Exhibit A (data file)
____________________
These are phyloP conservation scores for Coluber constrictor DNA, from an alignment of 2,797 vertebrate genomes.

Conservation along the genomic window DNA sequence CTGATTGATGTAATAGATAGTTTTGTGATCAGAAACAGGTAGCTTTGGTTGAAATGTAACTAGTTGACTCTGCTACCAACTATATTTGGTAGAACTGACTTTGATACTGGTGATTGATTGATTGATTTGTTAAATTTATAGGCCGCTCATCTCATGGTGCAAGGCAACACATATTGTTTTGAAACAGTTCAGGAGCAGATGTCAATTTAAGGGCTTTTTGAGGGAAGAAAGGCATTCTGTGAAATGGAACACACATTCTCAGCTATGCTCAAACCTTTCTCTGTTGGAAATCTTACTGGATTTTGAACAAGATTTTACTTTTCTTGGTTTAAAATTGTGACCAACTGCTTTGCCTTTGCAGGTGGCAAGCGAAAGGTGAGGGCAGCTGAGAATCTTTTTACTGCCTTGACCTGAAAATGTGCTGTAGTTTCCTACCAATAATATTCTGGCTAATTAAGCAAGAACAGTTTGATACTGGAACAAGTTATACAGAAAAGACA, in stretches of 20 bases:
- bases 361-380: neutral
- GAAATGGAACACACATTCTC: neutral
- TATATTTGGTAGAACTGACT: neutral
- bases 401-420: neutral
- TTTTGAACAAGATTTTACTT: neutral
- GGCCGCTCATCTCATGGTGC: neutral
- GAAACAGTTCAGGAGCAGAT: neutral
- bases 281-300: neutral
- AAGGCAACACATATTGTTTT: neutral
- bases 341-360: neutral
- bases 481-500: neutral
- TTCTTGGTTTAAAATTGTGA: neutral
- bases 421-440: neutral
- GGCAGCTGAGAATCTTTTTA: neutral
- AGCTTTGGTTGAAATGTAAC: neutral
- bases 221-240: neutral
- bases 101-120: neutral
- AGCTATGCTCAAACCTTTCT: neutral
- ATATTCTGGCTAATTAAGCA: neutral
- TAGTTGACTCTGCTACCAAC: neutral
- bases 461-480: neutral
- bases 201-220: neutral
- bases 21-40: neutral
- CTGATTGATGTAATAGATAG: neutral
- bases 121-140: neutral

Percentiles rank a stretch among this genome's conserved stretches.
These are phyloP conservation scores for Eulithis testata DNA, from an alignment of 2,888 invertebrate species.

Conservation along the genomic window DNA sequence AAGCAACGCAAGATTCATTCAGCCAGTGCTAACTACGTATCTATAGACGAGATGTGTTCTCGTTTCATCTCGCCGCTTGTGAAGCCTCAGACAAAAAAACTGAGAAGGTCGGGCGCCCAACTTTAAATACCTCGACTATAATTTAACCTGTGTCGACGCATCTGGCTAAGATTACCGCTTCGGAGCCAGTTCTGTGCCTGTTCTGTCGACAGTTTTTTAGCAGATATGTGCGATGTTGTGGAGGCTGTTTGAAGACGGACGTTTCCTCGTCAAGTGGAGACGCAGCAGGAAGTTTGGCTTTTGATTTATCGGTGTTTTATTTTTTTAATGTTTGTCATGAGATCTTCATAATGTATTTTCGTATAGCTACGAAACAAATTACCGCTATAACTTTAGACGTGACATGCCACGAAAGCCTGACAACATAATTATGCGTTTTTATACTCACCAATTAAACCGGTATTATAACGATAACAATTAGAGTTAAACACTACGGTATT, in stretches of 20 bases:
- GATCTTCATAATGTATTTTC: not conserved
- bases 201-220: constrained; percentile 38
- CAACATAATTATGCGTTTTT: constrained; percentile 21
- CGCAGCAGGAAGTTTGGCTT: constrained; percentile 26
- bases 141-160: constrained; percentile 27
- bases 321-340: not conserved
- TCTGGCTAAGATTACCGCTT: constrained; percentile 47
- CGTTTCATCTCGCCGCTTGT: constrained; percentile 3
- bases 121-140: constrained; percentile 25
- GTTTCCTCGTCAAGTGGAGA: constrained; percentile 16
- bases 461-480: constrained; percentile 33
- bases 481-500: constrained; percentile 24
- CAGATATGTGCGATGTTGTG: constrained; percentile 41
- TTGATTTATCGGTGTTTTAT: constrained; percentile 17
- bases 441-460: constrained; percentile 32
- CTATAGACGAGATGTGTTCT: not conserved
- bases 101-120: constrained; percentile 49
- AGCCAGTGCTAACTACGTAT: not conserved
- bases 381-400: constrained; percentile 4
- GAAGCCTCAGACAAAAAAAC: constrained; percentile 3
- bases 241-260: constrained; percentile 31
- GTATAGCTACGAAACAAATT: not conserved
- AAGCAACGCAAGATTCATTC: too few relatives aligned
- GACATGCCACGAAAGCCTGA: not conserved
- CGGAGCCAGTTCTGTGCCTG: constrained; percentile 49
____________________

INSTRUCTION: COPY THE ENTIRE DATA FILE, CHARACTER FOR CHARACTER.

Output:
These are phyloP conservation scores for Coluber constrictor DNA, from an alignment of 2,797 vertebrate genomes.

Conservation along the genomic window DNA sequence CTGATTGATGTAATAGATAGTTTTGTGATCAGAAACAGGTAGCTTTGGTTGAAATGTAACTAGTTGACTCTGCTACCAACTATATTTGGTAGAACTGACTTTGATACTGGTGATTGATTGATTGATTTGTTAAATTTATAGGCCGCTCATCTCATGGTGCAAGGCAACACATATTGTTTTGAAACAGTTCAGGAGCAGATGTCAATTTAAGGGCTTTTTGAGGGAAGAAAGGCATTCTGTGAAATGGAACACACATTCTCAGCTATGCTCAAACCTTTCTCTGTTGGAAATCTTACTGGATTTTGAACAAGATTTTACTTTTCTTGGTTTAAAATTGTGACCAACTGCTTTGCCTTTGCAGGTGGCAAGCGAAAGGTGAGGGCAGCTGAGAATCTTTTTACTGCCTTGACCTGAAAATGTGCTGTAGTTTCCTACCAATAATATTCTGGCTAATTAAGCAAGAACAGTTTGATACTGGAACAAGTTATACAGAAAAGACA, in stretches of 20 bases:
- bases 361-380: neutral
- GAAATGGAACACACATTCTC: neutral
- TATATTTGGTAGAACTGACT: neutral
- bases 401-420: neutral
- TTTTGAACAAGATTTTACTT: neutral
- GGCCGCTCATCTCATGGTGC: neutral
- GAAACAGTTCAGGAGCAGAT: neutral
- bases 281-300: neutral
- AAGGCAACACATATTGTTTT: neutral
- bases 341-360: neutral
- bases 481-500: neutral
- TTCTTGGTTTAAAATTGTGA: neutral
- bases 421-440: neutral
- GGCAGCTGAGAATCTTTTTA: neutral
- AGCTTTGGTTGAAATGTAAC: neutral
- bases 221-240: neutral
- bases 101-120: neutral
- AGCTATGCTCAAACCTTTCT: neutral
- ATATTCTGGCTAATTAAGCA: neutral
- TAGTTGACTCTGCTACCAAC: neutral
- bases 461-480: neutral
- bases 201-220: neutral
- bases 21-40: neutral
- CTGATTGATGTAATAGATAG: neutral
- bases 121-140: neutral

Percentiles rank a stretch among this genome's conserved stretches.
These are phyloP conservation scores for Eulithis testata DNA, from an alignment of 2,888 invertebrate species.

Conservation along the genomic window DNA sequence AAGCAACGCAAGATTCATTCAGCCAGTGCTAACTACGTATCTATAGACGAGATGTGTTCTCGTTTCATCTCGCCGCTTGTGAAGCCTCAGACAAAAAAACTGAGAAGGTCGGGCGCCCAACTTTAAATACCTCGACTATAATTTAACCTGTGTCGACGCATCTGGCTAAGATTACCGCTTCGGAGCCAGTTCTGTGCCTGTTCTGTCGACAGTTTTTTAGCAGATATGTGCGATGTTGTGGAGGCTGTTTGAAGACGGACGTTTCCTCGTCAAGTGGAGACGCAGCAGGAAGTTTGGCTTTTGATTTATCGGTGTTTTATTTTTTTAATGTTTGTCATGAGATCTTCATAATGTATTTTCGTATAGCTACGAAACAAATTACCGCTATAACTTTAGACGTGACATGCCACGAAAGCCTGACAACATAATTATGCGTTTTTATACTCACCAATTAAACCGGTATTATAACGATAACAATTAGAGTTAAACACTACGGTATT, in stretches of 20 bases:
- GATCTTCATAATGTATTTTC: not conserved
- bases 201-220: constrained; percentile 38
- CAACATAATTATGCGTTTTT: constrained; percentile 21
- CGCAGCAGGAAGTTTGGCTT: constrained; percentile 26
- bases 141-160: constrained; percentile 27
- bases 321-340: not conserved
- TCTGGCTAAGATTACCGCTT: constrained; percentile 47
- CGTTTCATCTCGCCGCTTGT: constrained; percentile 3
- bases 121-140: constrained; percentile 25
- GTTTCCTCGTCAAGTGGAGA: constrained; percentile 16
- bases 461-480: constrained; percentile 33
- bases 481-500: constrained; percentile 24
- CAGATATGTGCGATGTTGTG: constrained; percentile 41
- TTGATTTATCGGTGTTTTAT: constrained; percentile 17
- bases 441-460: constrained; percentile 32
- CTATAGACGAGATGTGTTCT: not conserved
- bases 101-120: constrained; percentile 49
- AGCCAGTGCTAACTACGTAT: not conserved
- bases 381-400: constrained; percentile 4
- GAAGCCTCAGACAAAAAAAC: constrained; percentile 3
- bases 241-260: constrained; percentile 31
- GTATAGCTACGAAACAAATT: not conserved
- AAGCAACGCAAGATTCATTC: too few relatives aligned
- GACATGCCACGAAAGCCTGA: not conserved
- CGGAGCCAGTTCTGTGCCTG: constrained; percentile 49